The Endangered Wildlife Trust (EWT) on Friday announced the first official vulture safe zone (VSZ) in the Karoo ahead of International Vulture Awareness Day on Saturday.
A VSZ is an area in which landowners and communities work collaboratively to implement targeted conservation measures to address critical local threats to vultures, such as poisoning.
Through extensive engagement and collaboration with the EWT, the Rupert Nature Foundation, South African National Parks (SANParks), the Mountain Zebra Camdeboo Protected Environment (MZCPE), SANParks honorary rangers, Karoo farmers and other landowners have created an extensive VSZ in the Great Karoo that spans 23 000 square kilometres, encapsulating three major protected areas: the Camdeboo, Karoo and Mountain Zebra National Parks, as well as the MZCPE.
By linking these key protected areas through a VSZ, the longterm goal is to encourage Cape Vultures to return to their historical ranges throughout the Great Karoo and, ultimately, recover this population.
“The area represents an extremely dynamic threat landscape, where the risks to vultures are complex and challenging and a committed, long-term conservation presence is required to address them,” said Dr Gareth Tate, EWT’s birds of prey programme manager.
“Hence, we have a 10-year strategy in place to work closely with this extraordinary group of farmers to have a sustained and meaningful impact on the future of this species.”
The initial phase of this project aimed to generate awareness of the plight of vultures in the area, particularly the Cape vulture, and assess what changes needed to be made to make the area vulture-safe.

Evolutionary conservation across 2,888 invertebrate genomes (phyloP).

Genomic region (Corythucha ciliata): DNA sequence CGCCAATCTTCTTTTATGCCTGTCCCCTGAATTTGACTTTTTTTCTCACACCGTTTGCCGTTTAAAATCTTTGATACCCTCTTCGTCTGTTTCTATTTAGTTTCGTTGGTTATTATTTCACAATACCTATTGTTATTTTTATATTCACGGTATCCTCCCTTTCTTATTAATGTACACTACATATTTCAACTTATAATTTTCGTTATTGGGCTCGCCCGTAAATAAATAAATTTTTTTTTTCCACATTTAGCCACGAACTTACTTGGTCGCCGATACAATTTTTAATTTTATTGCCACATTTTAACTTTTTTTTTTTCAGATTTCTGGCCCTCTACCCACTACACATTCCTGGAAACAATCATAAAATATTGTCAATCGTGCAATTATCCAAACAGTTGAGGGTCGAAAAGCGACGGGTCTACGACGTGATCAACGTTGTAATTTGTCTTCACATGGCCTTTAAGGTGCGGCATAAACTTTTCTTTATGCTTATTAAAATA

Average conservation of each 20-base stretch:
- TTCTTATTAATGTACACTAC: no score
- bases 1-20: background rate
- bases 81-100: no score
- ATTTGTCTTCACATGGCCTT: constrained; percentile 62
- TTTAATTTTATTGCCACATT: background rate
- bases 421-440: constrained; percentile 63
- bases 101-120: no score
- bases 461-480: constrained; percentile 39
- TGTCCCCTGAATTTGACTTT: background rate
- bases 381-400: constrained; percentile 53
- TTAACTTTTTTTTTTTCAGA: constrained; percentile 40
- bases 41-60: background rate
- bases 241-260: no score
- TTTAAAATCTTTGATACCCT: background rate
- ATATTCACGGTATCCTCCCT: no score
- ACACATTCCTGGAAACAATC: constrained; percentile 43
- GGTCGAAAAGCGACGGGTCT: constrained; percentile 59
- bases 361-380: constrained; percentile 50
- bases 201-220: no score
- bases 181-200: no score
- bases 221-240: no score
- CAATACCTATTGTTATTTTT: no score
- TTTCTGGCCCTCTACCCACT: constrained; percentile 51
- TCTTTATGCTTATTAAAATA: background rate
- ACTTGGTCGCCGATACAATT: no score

Now, with 90 landowners signed up and their collective properties amassing nearly 700 000 hectares of Karoo landscape committed to being vulture-safe, the focus is now on addressing the threats to vultures on these properties.
Meanwhile, after recent vulture nest surveys across KwaZulu-Natal, conservation organisations Ezemvelo KZN Wildlife and Wildlife ACT have confirmed the localised extinction of breeding white-headed vultures and have found an alarming reduction in nesting pairs of lappet-faced vultures.
Due to their wide-ranging habits, vultures are exposed to a variety of threats, including poisoning, habitat degradation, population fragmentation, limited food availability, human disturbance, as well as energy infrastructure collisions and electrocutions.
One of the biggest impacts is the use of poisons to kill vultures to harvest their body parts for traditional medicines.
“To ensure Ezemvelo surveys the appropriate areas, we have generated computer models which predict the most suitable breeding habitat for white-headed vultures in the province and the results of the survey confirm
our worst fears, the species has become locally extinct.
“The conservation interventions we are implementing need to be upscaled if we are to ensure
that the other species do not follow the same fate,” said Brent Coverdale, Ezemvelo animal scientist.
Of the six true vulture species in SA, all are now classified as either critically endangered or endangered.